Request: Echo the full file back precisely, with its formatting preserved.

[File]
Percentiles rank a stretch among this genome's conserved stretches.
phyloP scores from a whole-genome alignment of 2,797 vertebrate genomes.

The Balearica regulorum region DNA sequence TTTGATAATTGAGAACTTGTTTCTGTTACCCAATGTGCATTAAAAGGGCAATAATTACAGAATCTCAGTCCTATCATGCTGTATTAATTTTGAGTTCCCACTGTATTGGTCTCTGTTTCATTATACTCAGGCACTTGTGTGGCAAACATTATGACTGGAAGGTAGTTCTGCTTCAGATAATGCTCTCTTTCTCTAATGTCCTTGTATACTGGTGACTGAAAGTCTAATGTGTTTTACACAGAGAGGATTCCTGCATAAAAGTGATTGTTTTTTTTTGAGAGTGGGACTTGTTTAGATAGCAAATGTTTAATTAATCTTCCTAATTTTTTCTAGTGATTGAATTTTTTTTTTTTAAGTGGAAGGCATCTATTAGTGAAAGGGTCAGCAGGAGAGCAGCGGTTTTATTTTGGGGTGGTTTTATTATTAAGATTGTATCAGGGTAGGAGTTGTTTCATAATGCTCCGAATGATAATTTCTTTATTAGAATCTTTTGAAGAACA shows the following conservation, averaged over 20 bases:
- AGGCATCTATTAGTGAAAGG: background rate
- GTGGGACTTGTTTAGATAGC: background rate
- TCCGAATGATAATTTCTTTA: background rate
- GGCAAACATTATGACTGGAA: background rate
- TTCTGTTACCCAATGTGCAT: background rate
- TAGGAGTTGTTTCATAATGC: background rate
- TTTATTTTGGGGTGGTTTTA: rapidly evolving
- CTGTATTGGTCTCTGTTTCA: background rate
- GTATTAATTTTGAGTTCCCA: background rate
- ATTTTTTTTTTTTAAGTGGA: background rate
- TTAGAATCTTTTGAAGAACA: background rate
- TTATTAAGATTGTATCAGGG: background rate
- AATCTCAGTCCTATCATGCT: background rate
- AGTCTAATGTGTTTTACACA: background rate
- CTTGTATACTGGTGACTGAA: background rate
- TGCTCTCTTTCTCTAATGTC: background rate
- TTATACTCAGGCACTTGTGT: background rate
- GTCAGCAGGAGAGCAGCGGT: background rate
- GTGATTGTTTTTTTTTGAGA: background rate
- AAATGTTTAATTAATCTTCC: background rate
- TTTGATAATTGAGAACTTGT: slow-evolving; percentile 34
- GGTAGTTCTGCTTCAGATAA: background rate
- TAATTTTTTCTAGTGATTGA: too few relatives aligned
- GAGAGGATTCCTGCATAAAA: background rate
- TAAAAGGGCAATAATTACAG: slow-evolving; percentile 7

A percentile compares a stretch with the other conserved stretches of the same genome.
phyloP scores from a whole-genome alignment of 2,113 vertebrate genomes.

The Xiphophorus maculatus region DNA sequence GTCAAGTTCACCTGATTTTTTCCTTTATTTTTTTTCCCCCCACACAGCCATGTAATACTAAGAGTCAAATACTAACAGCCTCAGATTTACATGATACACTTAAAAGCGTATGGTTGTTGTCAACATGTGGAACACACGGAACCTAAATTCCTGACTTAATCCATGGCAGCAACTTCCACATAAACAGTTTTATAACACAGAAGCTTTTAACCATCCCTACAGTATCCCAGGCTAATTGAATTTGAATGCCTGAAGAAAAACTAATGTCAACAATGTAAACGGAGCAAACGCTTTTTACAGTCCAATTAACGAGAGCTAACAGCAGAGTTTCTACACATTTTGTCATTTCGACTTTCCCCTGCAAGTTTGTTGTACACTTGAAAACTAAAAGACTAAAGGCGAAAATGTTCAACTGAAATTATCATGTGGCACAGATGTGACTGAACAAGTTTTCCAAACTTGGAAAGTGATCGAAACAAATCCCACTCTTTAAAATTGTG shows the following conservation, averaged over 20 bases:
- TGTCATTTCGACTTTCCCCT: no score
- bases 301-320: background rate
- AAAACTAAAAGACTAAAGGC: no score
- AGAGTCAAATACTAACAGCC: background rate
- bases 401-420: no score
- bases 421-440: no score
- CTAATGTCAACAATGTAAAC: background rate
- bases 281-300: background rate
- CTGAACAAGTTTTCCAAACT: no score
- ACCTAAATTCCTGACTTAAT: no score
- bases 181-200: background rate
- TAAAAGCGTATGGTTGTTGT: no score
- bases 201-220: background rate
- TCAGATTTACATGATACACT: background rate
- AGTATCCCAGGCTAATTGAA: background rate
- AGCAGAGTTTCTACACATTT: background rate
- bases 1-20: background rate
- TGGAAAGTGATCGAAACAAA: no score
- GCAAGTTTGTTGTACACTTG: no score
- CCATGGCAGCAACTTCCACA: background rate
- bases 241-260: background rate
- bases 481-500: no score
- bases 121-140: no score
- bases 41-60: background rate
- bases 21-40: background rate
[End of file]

Percentiles rank a stretch among this genome's conserved stretches.
phyloP scores from a whole-genome alignment of 2,797 vertebrate genomes.

The Balearica regulorum region DNA sequence TTTGATAATTGAGAACTTGTTTCTGTTACCCAATGTGCATTAAAAGGGCAATAATTACAGAATCTCAGTCCTATCATGCTGTATTAATTTTGAGTTCCCACTGTATTGGTCTCTGTTTCATTATACTCAGGCACTTGTGTGGCAAACATTATGACTGGAAGGTAGTTCTGCTTCAGATAATGCTCTCTTTCTCTAATGTCCTTGTATACTGGTGACTGAAAGTCTAATGTGTTTTACACAGAGAGGATTCCTGCATAAAAGTGATTGTTTTTTTTTGAGAGTGGGACTTGTTTAGATAGCAAATGTTTAATTAATCTTCCTAATTTTTTCTAGTGATTGAATTTTTTTTTTTTAAGTGGAAGGCATCTATTAGTGAAAGGGTCAGCAGGAGAGCAGCGGTTTTATTTTGGGGTGGTTTTATTATTAAGATTGTATCAGGGTAGGAGTTGTTTCATAATGCTCCGAATGATAATTTCTTTATTAGAATCTTTTGAAGAACA shows the following conservation, averaged over 20 bases:
- AGGCATCTATTAGTGAAAGG: background rate
- GTGGGACTTGTTTAGATAGC: background rate
- TCCGAATGATAATTTCTTTA: background rate
- GGCAAACATTATGACTGGAA: background rate
- TTCTGTTACCCAATGTGCAT: background rate
- TAGGAGTTGTTTCATAATGC: background rate
- TTTATTTTGGGGTGGTTTTA: rapidly evolving
- CTGTATTGGTCTCTGTTTCA: background rate
- GTATTAATTTTGAGTTCCCA: background rate
- ATTTTTTTTTTTTAAGTGGA: background rate
- TTAGAATCTTTTGAAGAACA: background rate
- TTATTAAGATTGTATCAGGG: background rate
- AATCTCAGTCCTATCATGCT: background rate
- AGTCTAATGTGTTTTACACA: background rate
- CTTGTATACTGGTGACTGAA: background rate
- TGCTCTCTTTCTCTAATGTC: background rate
- TTATACTCAGGCACTTGTGT: background rate
- GTCAGCAGGAGAGCAGCGGT: background rate
- GTGATTGTTTTTTTTTGAGA: background rate
- AAATGTTTAATTAATCTTCC: background rate
- TTTGATAATTGAGAACTTGT: slow-evolving; percentile 34
- GGTAGTTCTGCTTCAGATAA: background rate
- TAATTTTTTCTAGTGATTGA: too few relatives aligned
- GAGAGGATTCCTGCATAAAA: background rate
- TAAAAGGGCAATAATTACAG: slow-evolving; percentile 7

A percentile compares a stretch with the other conserved stretches of the same genome.
phyloP scores from a whole-genome alignment of 2,113 vertebrate genomes.

The Xiphophorus maculatus region DNA sequence GTCAAGTTCACCTGATTTTTTCCTTTATTTTTTTTCCCCCCACACAGCCATGTAATACTAAGAGTCAAATACTAACAGCCTCAGATTTACATGATACACTTAAAAGCGTATGGTTGTTGTCAACATGTGGAACACACGGAACCTAAATTCCTGACTTAATCCATGGCAGCAACTTCCACATAAACAGTTTTATAACACAGAAGCTTTTAACCATCCCTACAGTATCCCAGGCTAATTGAATTTGAATGCCTGAAGAAAAACTAATGTCAACAATGTAAACGGAGCAAACGCTTTTTACAGTCCAATTAACGAGAGCTAACAGCAGAGTTTCTACACATTTTGTCATTTCGACTTTCCCCTGCAAGTTTGTTGTACACTTGAAAACTAAAAGACTAAAGGCGAAAATGTTCAACTGAAATTATCATGTGGCACAGATGTGACTGAACAAGTTTTCCAAACTTGGAAAGTGATCGAAACAAATCCCACTCTTTAAAATTGTG shows the following conservation, averaged over 20 bases:
- TGTCATTTCGACTTTCCCCT: no score
- bases 301-320: background rate
- AAAACTAAAAGACTAAAGGC: no score
- AGAGTCAAATACTAACAGCC: background rate
- bases 401-420: no score
- bases 421-440: no score
- CTAATGTCAACAATGTAAAC: background rate
- bases 281-300: background rate
- CTGAACAAGTTTTCCAAACT: no score
- ACCTAAATTCCTGACTTAAT: no score
- bases 181-200: background rate
- TAAAAGCGTATGGTTGTTGT: no score
- bases 201-220: background rate
- TCAGATTTACATGATACACT: background rate
- AGTATCCCAGGCTAATTGAA: background rate
- AGCAGAGTTTCTACACATTT: background rate
- bases 1-20: background rate
- TGGAAAGTGATCGAAACAAA: no score
- GCAAGTTTGTTGTACACTTG: no score
- CCATGGCAGCAACTTCCACA: background rate
- bases 241-260: background rate
- bases 481-500: no score
- bases 121-140: no score
- bases 41-60: background rate
- bases 21-40: background rate